Bipartisan lawmakers aim to end Georgia death penalty

Bipartisan lawmakers aim to end Georgia death penalty

EMBARGO HOLD FOR RELEASE FOR PUBLICATION ON WEDNESDAY, MAR. 13, AND THEREAFTER - FILE - This Sept. 21, 2010, file photo shows the interior of the lethal injection facility at San Quentin State Prison in San Quentin, Calif. Gov. Gavin Newsom is expected to sign a moratorium on the death penalty in California Wednesday, March 13, 2019. (AP Photo/Eric Risberg, File)

A bipartisan group of state legislators wants to abolish the death penalty in Georgia and instantly commute the sentences of inmates facing executions to life without parole.

House Bill 702 was introduced Thursday too late in the legislative session to gain any traction but timed to spark debate for next year's gathering of lawmakers.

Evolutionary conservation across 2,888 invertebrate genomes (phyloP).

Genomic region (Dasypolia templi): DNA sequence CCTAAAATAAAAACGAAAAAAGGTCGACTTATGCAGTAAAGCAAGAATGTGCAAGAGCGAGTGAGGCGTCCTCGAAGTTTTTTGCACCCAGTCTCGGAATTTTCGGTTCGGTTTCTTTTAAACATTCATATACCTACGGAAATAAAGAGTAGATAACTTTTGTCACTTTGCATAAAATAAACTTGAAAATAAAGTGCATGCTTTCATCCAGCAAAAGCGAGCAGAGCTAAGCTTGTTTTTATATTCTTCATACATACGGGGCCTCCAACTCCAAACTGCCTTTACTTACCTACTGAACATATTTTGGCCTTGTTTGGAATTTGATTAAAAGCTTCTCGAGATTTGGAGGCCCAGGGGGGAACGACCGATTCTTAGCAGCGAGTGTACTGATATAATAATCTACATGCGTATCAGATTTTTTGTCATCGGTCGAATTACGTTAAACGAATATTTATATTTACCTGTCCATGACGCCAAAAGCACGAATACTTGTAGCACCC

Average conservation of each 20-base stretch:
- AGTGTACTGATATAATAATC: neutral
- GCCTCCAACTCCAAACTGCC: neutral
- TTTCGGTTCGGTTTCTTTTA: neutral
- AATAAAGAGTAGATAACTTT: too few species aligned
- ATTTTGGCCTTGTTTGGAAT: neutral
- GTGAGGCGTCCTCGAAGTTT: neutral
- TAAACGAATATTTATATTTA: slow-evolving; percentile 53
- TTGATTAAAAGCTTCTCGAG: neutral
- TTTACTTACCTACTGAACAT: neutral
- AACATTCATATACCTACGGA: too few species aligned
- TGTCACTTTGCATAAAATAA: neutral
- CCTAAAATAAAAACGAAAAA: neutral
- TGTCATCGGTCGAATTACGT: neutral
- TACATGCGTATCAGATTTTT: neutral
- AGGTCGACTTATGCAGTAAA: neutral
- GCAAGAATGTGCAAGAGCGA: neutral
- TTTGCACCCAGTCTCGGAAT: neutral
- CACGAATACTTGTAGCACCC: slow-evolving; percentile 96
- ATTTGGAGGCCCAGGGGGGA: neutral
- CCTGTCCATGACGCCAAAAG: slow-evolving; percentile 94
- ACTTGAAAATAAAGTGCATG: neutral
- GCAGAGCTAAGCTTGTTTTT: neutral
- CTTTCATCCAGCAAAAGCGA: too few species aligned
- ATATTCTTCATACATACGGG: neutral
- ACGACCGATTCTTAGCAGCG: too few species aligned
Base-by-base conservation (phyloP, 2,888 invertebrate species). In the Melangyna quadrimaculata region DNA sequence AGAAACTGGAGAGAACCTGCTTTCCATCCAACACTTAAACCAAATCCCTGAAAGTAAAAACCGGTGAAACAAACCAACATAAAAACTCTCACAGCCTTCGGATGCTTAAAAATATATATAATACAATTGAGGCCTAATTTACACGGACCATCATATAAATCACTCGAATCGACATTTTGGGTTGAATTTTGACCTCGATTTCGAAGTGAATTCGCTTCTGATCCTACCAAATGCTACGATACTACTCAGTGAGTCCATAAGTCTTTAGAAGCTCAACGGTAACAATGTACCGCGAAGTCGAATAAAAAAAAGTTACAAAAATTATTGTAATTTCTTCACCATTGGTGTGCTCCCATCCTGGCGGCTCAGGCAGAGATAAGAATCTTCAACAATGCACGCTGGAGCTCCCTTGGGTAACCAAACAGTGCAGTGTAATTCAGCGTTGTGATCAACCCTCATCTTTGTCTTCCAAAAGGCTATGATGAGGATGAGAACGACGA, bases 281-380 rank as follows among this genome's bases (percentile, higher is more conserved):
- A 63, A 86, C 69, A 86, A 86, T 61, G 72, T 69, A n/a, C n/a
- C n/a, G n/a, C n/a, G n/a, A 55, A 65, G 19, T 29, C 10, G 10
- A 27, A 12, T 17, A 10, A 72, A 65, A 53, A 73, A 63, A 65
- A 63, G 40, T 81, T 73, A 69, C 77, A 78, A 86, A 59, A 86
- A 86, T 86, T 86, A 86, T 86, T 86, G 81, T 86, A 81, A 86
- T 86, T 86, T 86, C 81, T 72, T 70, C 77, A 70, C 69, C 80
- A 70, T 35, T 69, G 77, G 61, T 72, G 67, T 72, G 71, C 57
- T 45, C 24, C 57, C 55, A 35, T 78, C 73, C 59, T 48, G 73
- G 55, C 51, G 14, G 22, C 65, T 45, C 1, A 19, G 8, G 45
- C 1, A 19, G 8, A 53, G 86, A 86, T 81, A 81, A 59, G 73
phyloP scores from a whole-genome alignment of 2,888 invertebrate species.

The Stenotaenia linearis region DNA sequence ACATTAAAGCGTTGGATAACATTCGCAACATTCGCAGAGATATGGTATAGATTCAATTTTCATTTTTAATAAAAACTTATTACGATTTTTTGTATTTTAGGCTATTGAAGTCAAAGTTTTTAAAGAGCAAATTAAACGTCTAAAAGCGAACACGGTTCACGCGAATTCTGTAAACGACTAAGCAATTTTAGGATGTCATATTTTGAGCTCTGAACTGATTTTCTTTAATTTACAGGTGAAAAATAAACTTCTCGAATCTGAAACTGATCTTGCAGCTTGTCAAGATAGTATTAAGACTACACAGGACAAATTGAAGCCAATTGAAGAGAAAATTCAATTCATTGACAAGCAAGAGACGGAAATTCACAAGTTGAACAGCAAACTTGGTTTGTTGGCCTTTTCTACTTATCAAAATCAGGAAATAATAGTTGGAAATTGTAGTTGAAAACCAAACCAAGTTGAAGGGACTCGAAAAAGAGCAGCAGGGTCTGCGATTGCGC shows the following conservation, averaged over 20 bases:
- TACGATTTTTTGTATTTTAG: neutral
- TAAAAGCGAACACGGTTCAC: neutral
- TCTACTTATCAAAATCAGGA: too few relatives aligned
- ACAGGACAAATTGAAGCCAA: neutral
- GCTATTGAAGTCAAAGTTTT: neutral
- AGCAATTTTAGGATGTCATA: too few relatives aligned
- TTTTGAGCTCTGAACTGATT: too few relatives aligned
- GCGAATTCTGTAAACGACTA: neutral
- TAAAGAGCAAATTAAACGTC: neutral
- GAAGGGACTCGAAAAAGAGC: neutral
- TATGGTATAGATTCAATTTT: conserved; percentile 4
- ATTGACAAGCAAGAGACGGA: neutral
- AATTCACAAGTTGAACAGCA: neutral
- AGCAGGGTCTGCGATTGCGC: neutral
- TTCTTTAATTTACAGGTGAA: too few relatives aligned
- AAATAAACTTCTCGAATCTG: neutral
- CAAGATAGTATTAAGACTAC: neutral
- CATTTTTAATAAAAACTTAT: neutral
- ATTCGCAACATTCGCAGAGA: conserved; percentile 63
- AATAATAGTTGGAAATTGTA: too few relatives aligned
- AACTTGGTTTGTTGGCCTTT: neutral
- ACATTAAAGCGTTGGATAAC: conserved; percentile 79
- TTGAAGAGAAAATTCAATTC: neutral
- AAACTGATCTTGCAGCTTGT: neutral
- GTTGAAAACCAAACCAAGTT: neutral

It was introduced by state Rep. Brett Harrell, a Snellville Republican, and seconded by a cast of characters who don't often team up on legislation.

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Democratic sponsors involve some of the most prominent members of the caucus: House Minority Leader Bob Trammell, Minority Whip William Boddie and state Rep. Scott Holcomb of DeKalb. The GOP backers include Bill Werkheiser of Glennville and Scot Turner of Holly Springs.

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It will face a skeptical audience. Although Georgia Democrats are increasingly opposed to capital punishment Stacey Abrams vowed to end the death penalty during her 2018 campaign Republican leaders have largely backed the penalties for the most severe crimes.

Georgia is one of 31 states that allows capital punishment, and the state has executed 72 people since 1976. There are still 55 men convicted of murder on Georgia’s Death Row.

But the legal process has come under scrutiny in recent years with high-profile cases such as the execution of Troy Anthony Davis, a condemned Savannah man who insisted to his last breath that he was innocent.

The need for the legislation may be waning.

Georgia prosecutors once aggressively sought the death penalty to punish violent criminals. But the last death sentence imposed in Georgia came in March 2014, and new criminal justice policies mean that prosecutors seek the punishment less often.